Thursday, November 29, 2018
Rick Beato explains why adults cannot develop perfect pitch.
The first thousand days of a child’s life (starting with conception) are critical for the developing brain’s ability to identify objects in a swarm of random occurrences. Recognizing a pitch is similar to recognizing a color. It is also comparable to recognizing a phoneme.
English uses only 44 out of about 2000 possible phonemes. Tonal languages, common in the Orient, use more. A child learning a tonal language is more likely to retain perfect pitch. It is also well known that it is easier for children to become fluent in multiple languages simultaneously than it is for adults. As children become teens, the brain starts "pruning" into what it will be good at. Beato's comments also invoke the advice that young children should not exposed to too much screen time with fast moving images.
After about age three, musical training (ear training) will result in the development of relative pitch, but not perfect pitch.
Beato says that exposure of children to unpredictable music (jazz, because it is improvised, or Bach fugues, because of their chromaticism, or maybe some complex post-romantic and early modern music – not sure about Schoenberg or something like the Bruckner 5 finale – helps train a plastic brain to recognize pitches.
There has been some speculation as to whether the drug Valproate could assist adults in developing perfect pitch.
There is the idea that key signatures in classical music have “personalities”. It is compromised by the fact that Baroque music was often pitched a half-step lower. But Beethoven’s Fifth definitely belongs in C Minor, and the Ninth in D Minor. Likewise, the Brahms symphonies have personalities very closely related to their keys (F Major is “pastoral”).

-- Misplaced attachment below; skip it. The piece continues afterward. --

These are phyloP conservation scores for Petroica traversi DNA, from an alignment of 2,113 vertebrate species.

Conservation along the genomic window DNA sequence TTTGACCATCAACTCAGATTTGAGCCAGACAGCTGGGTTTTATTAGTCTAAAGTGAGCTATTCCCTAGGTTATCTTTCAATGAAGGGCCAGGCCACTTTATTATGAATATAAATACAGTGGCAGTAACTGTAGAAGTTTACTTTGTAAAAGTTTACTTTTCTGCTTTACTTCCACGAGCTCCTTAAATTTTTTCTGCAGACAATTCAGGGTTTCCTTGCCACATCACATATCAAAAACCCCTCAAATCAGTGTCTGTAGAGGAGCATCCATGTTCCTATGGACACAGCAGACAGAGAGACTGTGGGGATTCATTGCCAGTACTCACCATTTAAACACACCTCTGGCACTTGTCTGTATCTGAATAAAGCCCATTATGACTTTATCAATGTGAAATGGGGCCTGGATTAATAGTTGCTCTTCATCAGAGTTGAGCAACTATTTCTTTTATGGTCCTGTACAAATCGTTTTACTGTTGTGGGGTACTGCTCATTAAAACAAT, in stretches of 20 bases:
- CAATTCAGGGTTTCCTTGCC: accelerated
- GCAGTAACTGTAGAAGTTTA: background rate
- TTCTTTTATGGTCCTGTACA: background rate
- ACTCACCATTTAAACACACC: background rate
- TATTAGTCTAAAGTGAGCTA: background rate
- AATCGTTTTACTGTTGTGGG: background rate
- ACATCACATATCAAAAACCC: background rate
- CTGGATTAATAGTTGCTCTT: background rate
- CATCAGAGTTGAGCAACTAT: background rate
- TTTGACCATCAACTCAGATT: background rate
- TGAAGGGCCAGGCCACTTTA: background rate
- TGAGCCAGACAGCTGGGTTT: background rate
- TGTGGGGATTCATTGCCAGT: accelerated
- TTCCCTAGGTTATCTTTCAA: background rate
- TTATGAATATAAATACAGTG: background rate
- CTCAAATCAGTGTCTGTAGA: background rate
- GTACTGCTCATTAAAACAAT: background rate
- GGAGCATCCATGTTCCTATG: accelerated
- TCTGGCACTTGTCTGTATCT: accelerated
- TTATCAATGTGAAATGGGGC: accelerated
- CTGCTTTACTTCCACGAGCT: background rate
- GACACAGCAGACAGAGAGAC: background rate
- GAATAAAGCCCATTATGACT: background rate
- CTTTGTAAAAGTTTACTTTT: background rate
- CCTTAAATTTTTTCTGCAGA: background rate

I felt that I had partial perfect pitch as a child, as I could usually identify the key signature of a previously unheard work (say a Haydn symphony because there are so many of them) on the radio.
As an older adult, that seems lost. Now, my brain sill sometimes perceive a piece as a whole step higher than it is, unless I “cheat” and am told the key.
I just tried the beginning and end of the Franz Lizst “ad nos” organ Fugue on YouTube. The beginning sounds like C Minor to my ear, and the end is tricky: The fugue is all over the place with modulations. I fakes an ending in E Major before crashing back to C Major. Is this the complexity Beato is looking for? Or maybe the spooky B Minor Sonata, where all modern music starts? (The modulations at the beginning are really un predicable.)
Thursday, November 22, 2018
Here is the hymn “O Praise Ye the Lord” by Sir Hubert Parry. It was the offertory anthem at the First Baptist Church of the City of Washington DC Nov 19 on a commitment Sunday.